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PAX6 Gene Associated with High Myopia: A Meta-analysis

Tang, Shu Min*; Rong, Shi Song; Young, Alvin L.; Tam, Pancy O. S.§; Pang, Chi Pui; Chen, Li Jia**

doi: 10.1097/OPX.0000000000000224
Original Articles

Purpose The PAX6 gene is among the most studied genes in high myopia, but reported findings of association studies on PAX6 and high myopia are inconsistent. We conducted a systematic review and meta-analysis to evaluate the association of PAX6 polymorphisms and high myopia.

Methods All case-control association studies on PAX6 and high myopia reported in EMBASE and MEDLINE were retrieved. Odds ratios (ORs) and 95% confidence intervals (95% CIs) were calculated for single-nucleotide polymorphisms (SNPs) that have been involved in at least two studies. Heterogeneity and publication bias analyses were also conducted.

Results There were totally 63 publications on PAX6 and myopia. Among them, six articles met all the inclusion criteria, involving 3626 patients and 3262 controls of Asian ancestry. Five PAX6 SNPs, rs3026354, rs667773, rs2071754, rs644242, and rs3026393, were meta-analyzed in high myopia and two, rs667773 and rs644242, in extreme myopia. Single-nucleotide polymorphism rs644242 was associated with high myopia in the dominant model (OR = 0.87; 95% CI, 0.76 to 0.99; p = 0.035) and heterozygous model (OR = 0.85; 95% CI, 0.74 to 0.97; p = 0.019) and with extreme myopia in the dominant model (OR = 0.79; 95% CI, 0.65 to 0.95; p = 0.015), allelic model (OR = 0.81; 95% CI, 0.68 to 0.96; p = 0.014), and heterozygous model (OR = 0.80; 95% CI, 0.65 to 0.97; p = 0.024). However, the associations cannot withstand Bonferroni correction (p > 0.005). The other four SNPs did not show significant association with high myopia.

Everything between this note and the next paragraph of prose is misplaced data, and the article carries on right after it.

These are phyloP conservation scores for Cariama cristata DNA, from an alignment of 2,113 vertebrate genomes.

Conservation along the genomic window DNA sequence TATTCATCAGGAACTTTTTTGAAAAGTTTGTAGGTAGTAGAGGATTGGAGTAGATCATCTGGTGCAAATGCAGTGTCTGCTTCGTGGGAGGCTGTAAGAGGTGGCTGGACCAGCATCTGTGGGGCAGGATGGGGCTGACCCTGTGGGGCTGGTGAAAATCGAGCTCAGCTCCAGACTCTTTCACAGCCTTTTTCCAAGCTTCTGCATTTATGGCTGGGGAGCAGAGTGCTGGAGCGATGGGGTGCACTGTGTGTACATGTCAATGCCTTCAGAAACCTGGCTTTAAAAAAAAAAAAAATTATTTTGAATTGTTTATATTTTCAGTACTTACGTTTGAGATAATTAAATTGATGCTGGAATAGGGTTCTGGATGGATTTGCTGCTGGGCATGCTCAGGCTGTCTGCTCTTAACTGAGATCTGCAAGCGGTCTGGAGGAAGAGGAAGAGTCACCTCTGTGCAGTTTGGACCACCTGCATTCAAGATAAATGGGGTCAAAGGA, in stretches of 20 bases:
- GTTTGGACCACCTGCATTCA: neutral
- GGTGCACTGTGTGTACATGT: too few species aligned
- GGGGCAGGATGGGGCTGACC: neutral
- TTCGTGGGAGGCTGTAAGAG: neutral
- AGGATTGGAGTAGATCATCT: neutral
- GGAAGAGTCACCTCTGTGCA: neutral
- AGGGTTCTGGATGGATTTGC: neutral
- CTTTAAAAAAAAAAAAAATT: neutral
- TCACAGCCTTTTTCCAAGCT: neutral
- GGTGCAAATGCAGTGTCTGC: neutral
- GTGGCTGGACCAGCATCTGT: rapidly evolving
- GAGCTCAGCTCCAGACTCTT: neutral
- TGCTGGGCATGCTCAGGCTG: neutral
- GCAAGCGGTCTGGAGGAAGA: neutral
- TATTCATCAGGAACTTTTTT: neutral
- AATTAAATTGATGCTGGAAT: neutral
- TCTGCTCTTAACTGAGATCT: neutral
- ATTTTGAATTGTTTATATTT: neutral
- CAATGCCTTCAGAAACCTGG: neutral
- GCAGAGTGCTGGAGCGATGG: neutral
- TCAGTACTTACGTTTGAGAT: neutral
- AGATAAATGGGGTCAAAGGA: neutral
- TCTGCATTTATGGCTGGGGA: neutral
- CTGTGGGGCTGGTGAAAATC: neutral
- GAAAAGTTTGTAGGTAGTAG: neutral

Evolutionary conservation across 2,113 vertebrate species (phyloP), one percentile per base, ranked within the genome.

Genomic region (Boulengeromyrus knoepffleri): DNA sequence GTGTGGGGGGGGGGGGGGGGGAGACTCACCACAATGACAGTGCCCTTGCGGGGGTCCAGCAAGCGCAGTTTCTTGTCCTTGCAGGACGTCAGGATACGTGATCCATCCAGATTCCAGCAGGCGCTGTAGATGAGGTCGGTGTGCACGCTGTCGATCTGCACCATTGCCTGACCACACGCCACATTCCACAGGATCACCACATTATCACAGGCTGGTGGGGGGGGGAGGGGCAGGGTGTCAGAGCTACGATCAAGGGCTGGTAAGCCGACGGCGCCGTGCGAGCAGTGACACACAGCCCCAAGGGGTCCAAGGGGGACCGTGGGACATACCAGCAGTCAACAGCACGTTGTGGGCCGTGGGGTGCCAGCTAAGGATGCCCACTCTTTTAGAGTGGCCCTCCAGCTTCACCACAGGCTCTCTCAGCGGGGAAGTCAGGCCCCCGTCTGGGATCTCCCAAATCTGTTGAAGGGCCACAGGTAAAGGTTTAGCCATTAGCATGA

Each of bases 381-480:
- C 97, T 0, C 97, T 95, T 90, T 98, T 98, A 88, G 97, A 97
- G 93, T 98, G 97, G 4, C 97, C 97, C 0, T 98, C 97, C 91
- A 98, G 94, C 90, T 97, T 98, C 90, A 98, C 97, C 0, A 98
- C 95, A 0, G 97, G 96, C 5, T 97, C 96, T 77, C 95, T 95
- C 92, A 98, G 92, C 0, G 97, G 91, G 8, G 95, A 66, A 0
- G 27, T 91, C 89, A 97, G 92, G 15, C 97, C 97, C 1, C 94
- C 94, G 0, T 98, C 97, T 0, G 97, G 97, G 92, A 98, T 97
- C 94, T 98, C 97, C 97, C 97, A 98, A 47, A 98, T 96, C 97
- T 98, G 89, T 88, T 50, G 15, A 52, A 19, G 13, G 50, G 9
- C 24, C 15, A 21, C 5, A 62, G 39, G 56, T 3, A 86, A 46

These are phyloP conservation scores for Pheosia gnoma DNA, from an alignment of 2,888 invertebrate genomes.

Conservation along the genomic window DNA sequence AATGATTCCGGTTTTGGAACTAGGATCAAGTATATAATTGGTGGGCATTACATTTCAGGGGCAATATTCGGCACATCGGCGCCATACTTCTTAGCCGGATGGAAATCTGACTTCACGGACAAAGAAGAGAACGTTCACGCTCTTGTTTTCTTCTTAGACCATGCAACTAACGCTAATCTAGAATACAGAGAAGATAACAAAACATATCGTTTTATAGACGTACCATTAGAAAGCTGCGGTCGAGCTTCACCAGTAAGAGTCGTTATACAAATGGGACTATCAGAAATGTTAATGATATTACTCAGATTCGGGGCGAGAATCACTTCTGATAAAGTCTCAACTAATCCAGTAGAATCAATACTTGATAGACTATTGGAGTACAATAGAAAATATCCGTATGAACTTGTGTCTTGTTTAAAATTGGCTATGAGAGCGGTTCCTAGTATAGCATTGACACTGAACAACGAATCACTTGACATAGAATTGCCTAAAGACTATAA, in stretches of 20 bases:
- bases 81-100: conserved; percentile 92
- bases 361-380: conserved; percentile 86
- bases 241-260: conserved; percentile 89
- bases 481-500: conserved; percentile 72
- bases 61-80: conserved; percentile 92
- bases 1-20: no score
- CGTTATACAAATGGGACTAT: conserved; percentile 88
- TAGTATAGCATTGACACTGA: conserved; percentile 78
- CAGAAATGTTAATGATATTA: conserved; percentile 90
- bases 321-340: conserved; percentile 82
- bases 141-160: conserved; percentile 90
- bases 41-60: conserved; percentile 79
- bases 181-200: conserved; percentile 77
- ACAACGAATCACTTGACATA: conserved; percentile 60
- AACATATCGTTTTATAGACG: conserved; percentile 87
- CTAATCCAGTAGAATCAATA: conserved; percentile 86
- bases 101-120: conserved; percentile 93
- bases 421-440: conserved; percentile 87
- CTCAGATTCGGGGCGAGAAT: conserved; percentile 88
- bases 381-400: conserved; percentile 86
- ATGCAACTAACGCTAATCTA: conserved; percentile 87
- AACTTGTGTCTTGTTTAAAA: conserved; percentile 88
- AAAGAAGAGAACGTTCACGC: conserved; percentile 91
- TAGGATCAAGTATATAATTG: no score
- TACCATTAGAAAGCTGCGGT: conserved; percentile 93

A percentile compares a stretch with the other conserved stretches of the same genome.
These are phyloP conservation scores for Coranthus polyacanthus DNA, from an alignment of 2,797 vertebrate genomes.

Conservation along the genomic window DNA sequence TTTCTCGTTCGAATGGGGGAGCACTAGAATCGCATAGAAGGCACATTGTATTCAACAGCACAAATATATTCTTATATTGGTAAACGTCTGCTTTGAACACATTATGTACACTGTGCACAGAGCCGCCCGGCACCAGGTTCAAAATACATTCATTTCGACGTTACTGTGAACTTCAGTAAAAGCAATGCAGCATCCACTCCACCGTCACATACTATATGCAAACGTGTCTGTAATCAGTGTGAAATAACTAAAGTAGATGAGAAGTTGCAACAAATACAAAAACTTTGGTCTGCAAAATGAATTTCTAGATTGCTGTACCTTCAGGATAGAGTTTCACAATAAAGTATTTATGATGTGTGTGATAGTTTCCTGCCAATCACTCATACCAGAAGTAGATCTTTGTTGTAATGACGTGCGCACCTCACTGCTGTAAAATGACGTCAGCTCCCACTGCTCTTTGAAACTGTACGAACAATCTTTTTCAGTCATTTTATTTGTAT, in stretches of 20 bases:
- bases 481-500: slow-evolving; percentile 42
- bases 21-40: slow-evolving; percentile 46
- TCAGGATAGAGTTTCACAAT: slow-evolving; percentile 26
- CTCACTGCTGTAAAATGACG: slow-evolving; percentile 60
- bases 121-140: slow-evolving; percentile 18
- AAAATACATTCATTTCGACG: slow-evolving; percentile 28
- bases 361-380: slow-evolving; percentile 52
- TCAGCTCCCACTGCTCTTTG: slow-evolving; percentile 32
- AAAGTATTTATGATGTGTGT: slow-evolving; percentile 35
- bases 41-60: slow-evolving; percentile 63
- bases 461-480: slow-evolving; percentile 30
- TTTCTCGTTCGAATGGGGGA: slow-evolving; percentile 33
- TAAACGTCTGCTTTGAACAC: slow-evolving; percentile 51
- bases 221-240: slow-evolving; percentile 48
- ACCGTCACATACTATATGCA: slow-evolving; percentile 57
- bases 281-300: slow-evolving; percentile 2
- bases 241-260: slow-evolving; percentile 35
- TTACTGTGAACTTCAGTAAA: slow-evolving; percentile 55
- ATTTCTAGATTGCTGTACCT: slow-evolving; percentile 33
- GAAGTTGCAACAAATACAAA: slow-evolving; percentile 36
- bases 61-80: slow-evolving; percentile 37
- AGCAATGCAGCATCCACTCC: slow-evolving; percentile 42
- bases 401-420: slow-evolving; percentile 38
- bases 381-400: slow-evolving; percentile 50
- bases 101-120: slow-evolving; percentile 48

Conclusions Meta-analysis of existing data revealed a suggestive association of PAX6 rs644242 with extreme and high myopia, which awaits validation in further studies. Nevertheless, PAX6 may only confer a small effect to myopia development.







Department of Ophthalmology and Visual Sciences, The Chinese University of Hong Kong, Hong Kong, China (SMT, SSR, ALY, POST, CPP, LJC); and Department of Ophthalmology and Visual Sciences, Prince of Wales Hospital, Hong Kong, China (ALY, CPP, LJC).

Li Jia Chen Department of Ophthalmology and Visual Sciences The Chinese University of Hong Kong Prince of Wales Hospital Shatin, N.T., Hong Kong China e-mail:

© 2014 American Academy of Optometry